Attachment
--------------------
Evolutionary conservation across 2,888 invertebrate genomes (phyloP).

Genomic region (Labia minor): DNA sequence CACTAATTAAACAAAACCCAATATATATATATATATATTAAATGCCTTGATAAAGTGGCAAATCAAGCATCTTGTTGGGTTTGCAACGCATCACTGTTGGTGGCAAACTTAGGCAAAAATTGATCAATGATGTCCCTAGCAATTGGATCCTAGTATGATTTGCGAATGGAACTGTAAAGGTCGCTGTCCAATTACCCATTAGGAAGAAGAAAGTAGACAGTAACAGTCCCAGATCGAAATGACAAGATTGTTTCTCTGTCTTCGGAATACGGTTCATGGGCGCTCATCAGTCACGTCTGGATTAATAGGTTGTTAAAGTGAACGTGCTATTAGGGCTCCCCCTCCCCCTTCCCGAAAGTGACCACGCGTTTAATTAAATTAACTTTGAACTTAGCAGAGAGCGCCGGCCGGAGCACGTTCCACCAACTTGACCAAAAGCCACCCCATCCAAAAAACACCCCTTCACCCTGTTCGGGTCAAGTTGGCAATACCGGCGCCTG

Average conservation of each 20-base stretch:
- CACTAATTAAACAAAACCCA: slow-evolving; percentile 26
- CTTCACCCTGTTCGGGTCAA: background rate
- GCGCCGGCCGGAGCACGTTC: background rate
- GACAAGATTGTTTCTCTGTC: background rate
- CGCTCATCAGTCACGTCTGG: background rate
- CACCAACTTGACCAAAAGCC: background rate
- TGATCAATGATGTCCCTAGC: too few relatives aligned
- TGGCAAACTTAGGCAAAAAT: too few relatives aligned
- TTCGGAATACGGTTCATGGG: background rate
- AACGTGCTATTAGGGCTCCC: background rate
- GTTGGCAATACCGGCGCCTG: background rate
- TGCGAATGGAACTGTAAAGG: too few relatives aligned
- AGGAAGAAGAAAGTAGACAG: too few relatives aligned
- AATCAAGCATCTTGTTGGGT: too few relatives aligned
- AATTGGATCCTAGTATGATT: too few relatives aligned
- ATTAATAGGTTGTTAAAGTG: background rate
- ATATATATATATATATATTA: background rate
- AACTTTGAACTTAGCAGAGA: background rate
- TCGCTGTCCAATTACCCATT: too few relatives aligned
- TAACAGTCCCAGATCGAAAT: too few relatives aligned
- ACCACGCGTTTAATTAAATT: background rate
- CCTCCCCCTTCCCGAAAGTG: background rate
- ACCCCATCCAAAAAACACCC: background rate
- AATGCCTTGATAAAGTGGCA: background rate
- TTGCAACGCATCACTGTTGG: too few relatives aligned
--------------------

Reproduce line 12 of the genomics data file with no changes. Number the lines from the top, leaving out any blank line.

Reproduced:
- TTCGGAATACGGTTCATGGG: background rate